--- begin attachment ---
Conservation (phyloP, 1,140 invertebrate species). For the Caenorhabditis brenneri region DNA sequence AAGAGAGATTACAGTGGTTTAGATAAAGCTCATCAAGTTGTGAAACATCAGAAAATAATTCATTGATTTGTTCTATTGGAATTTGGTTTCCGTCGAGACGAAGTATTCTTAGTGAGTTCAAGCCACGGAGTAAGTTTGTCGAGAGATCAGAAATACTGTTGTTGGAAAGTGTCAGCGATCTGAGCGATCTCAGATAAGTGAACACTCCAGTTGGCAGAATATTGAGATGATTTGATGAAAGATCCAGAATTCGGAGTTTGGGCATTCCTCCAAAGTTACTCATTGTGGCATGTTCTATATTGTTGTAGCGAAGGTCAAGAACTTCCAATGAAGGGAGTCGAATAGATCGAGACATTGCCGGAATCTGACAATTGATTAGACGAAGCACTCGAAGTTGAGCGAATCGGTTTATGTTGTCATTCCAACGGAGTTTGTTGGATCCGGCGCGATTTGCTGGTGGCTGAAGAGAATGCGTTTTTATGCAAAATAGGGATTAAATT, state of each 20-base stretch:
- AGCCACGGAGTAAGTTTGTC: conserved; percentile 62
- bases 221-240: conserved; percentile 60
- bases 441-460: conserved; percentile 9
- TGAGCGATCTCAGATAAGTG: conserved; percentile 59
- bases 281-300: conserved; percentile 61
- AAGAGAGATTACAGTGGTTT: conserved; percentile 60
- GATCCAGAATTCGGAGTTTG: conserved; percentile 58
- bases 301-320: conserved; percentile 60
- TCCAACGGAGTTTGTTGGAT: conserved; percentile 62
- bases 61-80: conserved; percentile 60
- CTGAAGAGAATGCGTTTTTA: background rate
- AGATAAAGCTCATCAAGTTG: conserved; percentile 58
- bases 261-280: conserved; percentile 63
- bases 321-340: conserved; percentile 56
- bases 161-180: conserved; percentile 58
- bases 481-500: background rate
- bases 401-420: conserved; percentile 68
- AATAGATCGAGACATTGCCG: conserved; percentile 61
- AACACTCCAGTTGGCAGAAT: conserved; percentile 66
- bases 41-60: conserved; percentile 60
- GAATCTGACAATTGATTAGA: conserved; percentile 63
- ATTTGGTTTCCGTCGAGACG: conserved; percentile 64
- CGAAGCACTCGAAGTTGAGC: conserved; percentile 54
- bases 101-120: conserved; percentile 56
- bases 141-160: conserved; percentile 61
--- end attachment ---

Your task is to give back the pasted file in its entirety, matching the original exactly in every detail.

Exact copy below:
Conservation (phyloP, 1,140 invertebrate species). For the Caenorhabditis brenneri region DNA sequence AAGAGAGATTACAGTGGTTTAGATAAAGCTCATCAAGTTGTGAAACATCAGAAAATAATTCATTGATTTGTTCTATTGGAATTTGGTTTCCGTCGAGACGAAGTATTCTTAGTGAGTTCAAGCCACGGAGTAAGTTTGTCGAGAGATCAGAAATACTGTTGTTGGAAAGTGTCAGCGATCTGAGCGATCTCAGATAAGTGAACACTCCAGTTGGCAGAATATTGAGATGATTTGATGAAAGATCCAGAATTCGGAGTTTGGGCATTCCTCCAAAGTTACTCATTGTGGCATGTTCTATATTGTTGTAGCGAAGGTCAAGAACTTCCAATGAAGGGAGTCGAATAGATCGAGACATTGCCGGAATCTGACAATTGATTAGACGAAGCACTCGAAGTTGAGCGAATCGGTTTATGTTGTCATTCCAACGGAGTTTGTTGGATCCGGCGCGATTTGCTGGTGGCTGAAGAGAATGCGTTTTTATGCAAAATAGGGATTAAATT, state of each 20-base stretch:
- AGCCACGGAGTAAGTTTGTC: conserved; percentile 62
- bases 221-240: conserved; percentile 60
- bases 441-460: conserved; percentile 9
- TGAGCGATCTCAGATAAGTG: conserved; percentile 59
- bases 281-300: conserved; percentile 61
- AAGAGAGATTACAGTGGTTT: conserved; percentile 60
- GATCCAGAATTCGGAGTTTG: conserved; percentile 58
- bases 301-320: conserved; percentile 60
- TCCAACGGAGTTTGTTGGAT: conserved; percentile 62
- bases 61-80: conserved; percentile 60
- CTGAAGAGAATGCGTTTTTA: background rate
- AGATAAAGCTCATCAAGTTG: conserved; percentile 58
- bases 261-280: conserved; percentile 63
- bases 321-340: conserved; percentile 56
- bases 161-180: conserved; percentile 58
- bases 481-500: background rate
- bases 401-420: conserved; percentile 68
- AATAGATCGAGACATTGCCG: conserved; percentile 61
- AACACTCCAGTTGGCAGAAT: conserved; percentile 66
- bases 41-60: conserved; percentile 60
- GAATCTGACAATTGATTAGA: conserved; percentile 63
- ATTTGGTTTCCGTCGAGACG: conserved; percentile 64
- CGAAGCACTCGAAGTTGAGC: conserved; percentile 54
- bases 101-120: conserved; percentile 56
- bases 141-160: conserved; percentile 61